Can a Spouse Kick You Out of the House in California?

Can a Spouse Kick You Out of the House in California?

Separation and divorce can be messy. While some couples split amicably, others argue for weeks or months on end before the divorce process even begins. No matter the situation, it is important to know your rights and what to expect if you are separating or divorcing from your spouse.

In many situations, couples stop living together well before the divorce is finalized. Usually, one spouse rents an apartment or stays at an alternate location while the other remains in the home. Sometimes, this decision is based on children, while in other situations, the arrangement depends on convenience. It is important to understand that the agreement is usually made between the spouses, but it is possible for the courts to get involved when necessary.

If you and your spouse are separating and determining living situations, understanding key information can help to keep you safe during the transition.

Getting Kicked Out

In most scenarios, one spouse cannot unilaterally make the decision to kick the other spouse out of the home. If the home is shared, both members of the couple have the right to be there. If one of the spouses leaves, it must be a mutual decision, and the moving spouse must go willingly.

This is the case even if only one spouse’s name is on the lease. Because the couple is married, the spouse has a right to be in their own home under most circumstances. The spouse who owns the home cannot kick the other one out without court involvement.

Domestic Violence

The exception to the above rule is domestic violence. If one spouse is being abused, they may ask the abusive spouse to leave. If the abusive spouse will not, the abused spouse can seek help from law enforcement and the courts. They will often obtain a temporary restraining order that forces the abusive spouse to leave the home and find somewhere else to stay. These restraining orders only last a short period of time until a more permanent solution can be found.

This is the only situation in which one spouse can make the executive decision for the other spouse to leave. In most situations, the moving spouse must agree and willingly leave the home.

Financial Abuse

Many people do not consider financial abuse when they think about domestic violence. Domestic violence does not need to be physical to be considered abuse. Emotional, sexual, and financial abuse are all types of domestic violence that you should watch for before and during the divorce process.

Financial abuse occurs when one spouse withholds or controls shared money. This may come in the form of an allowance or the understanding that one spouse must ask permission to spend shared funds on reasonable purchases. Unless you are purchasing a large ticket item, you should not feel obligated or coerced into asking permission to use your own money.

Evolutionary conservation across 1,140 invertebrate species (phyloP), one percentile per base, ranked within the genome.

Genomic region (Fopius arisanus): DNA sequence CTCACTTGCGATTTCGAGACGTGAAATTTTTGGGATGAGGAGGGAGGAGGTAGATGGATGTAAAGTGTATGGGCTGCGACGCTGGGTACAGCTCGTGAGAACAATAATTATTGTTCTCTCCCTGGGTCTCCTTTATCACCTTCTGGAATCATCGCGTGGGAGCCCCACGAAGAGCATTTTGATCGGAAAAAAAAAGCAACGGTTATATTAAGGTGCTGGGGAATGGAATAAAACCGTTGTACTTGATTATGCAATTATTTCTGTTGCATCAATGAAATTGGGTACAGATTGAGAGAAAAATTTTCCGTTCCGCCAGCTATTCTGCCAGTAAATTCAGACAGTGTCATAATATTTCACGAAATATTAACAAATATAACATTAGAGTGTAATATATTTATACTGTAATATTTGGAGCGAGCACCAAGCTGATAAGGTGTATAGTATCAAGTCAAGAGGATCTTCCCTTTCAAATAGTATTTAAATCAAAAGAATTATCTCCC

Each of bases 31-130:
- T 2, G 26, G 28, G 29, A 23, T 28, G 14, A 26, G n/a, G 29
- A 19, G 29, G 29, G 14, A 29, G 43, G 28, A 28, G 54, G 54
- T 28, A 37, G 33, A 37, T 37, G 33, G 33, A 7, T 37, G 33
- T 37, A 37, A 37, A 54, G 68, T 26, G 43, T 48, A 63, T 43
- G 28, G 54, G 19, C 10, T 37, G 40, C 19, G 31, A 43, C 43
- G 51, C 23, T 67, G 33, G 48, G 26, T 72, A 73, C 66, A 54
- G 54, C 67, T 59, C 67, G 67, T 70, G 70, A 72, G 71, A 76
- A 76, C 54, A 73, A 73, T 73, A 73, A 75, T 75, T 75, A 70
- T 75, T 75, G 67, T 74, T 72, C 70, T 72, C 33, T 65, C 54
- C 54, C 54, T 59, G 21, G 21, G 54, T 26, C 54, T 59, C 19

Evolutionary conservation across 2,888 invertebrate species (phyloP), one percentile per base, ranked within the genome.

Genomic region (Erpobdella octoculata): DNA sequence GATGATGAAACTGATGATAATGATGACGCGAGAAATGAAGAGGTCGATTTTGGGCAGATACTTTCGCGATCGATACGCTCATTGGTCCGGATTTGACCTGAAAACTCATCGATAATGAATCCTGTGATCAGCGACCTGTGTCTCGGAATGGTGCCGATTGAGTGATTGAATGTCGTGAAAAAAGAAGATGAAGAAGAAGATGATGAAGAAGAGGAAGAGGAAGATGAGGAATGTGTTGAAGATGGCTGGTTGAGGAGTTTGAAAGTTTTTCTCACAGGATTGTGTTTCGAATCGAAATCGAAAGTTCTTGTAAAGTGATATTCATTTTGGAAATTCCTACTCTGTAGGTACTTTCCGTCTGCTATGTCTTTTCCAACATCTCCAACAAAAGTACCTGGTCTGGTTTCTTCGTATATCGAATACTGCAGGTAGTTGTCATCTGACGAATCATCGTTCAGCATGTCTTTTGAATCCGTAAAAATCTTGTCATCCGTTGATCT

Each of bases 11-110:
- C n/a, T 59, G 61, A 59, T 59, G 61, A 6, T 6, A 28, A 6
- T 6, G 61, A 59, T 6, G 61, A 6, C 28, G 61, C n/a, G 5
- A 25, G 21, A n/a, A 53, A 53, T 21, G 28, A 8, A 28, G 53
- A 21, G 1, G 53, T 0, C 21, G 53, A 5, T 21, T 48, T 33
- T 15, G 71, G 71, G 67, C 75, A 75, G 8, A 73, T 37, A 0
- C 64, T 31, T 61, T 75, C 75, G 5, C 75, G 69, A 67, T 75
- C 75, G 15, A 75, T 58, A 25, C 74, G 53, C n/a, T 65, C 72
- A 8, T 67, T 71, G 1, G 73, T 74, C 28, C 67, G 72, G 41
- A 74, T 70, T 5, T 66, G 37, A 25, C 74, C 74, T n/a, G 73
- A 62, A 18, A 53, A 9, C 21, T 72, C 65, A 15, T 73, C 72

Financial abuse commonly occurs during divorce when one spouse works outside of the home, and the other spouse works to run the household and care for children. The earning spouse may use their income as a way to control the other spouse and make it seem as if staying home disqualifies them from accessing shared marital money.

No matter your setup, you should feel as though you are able to purchase everyday items with shared money. Though you should not buy any large or frivolous items for the sake of the divorce process, you should feel comfortable paying for groceries, household items, and care products for yourself and your children. This is true even if you are living apart from your spouse.

If you are concerned or confused about your finances during a divorce, it is important to speak with a divorce or family law attorney. We can help you to navigate your finances and determine what is appropriate and what is not. The more we know about your finances, the better we can build your case.

Locked Out

Sometimes, one spouse believes that they can get the other to leave by changing the locks or locking them out. However, this is not legal to do. If you get locked out of your home by your spouse, you should call the police and your attorney right away. In some situations, the police hand the situation over to the court to determine if abuse is occurring in the home. In other scenarios, the police inform the spouse inside that they cannot legally lock their spouse out of the home. Changing or engaging the locks is not an effective way to remove your spouse from your home.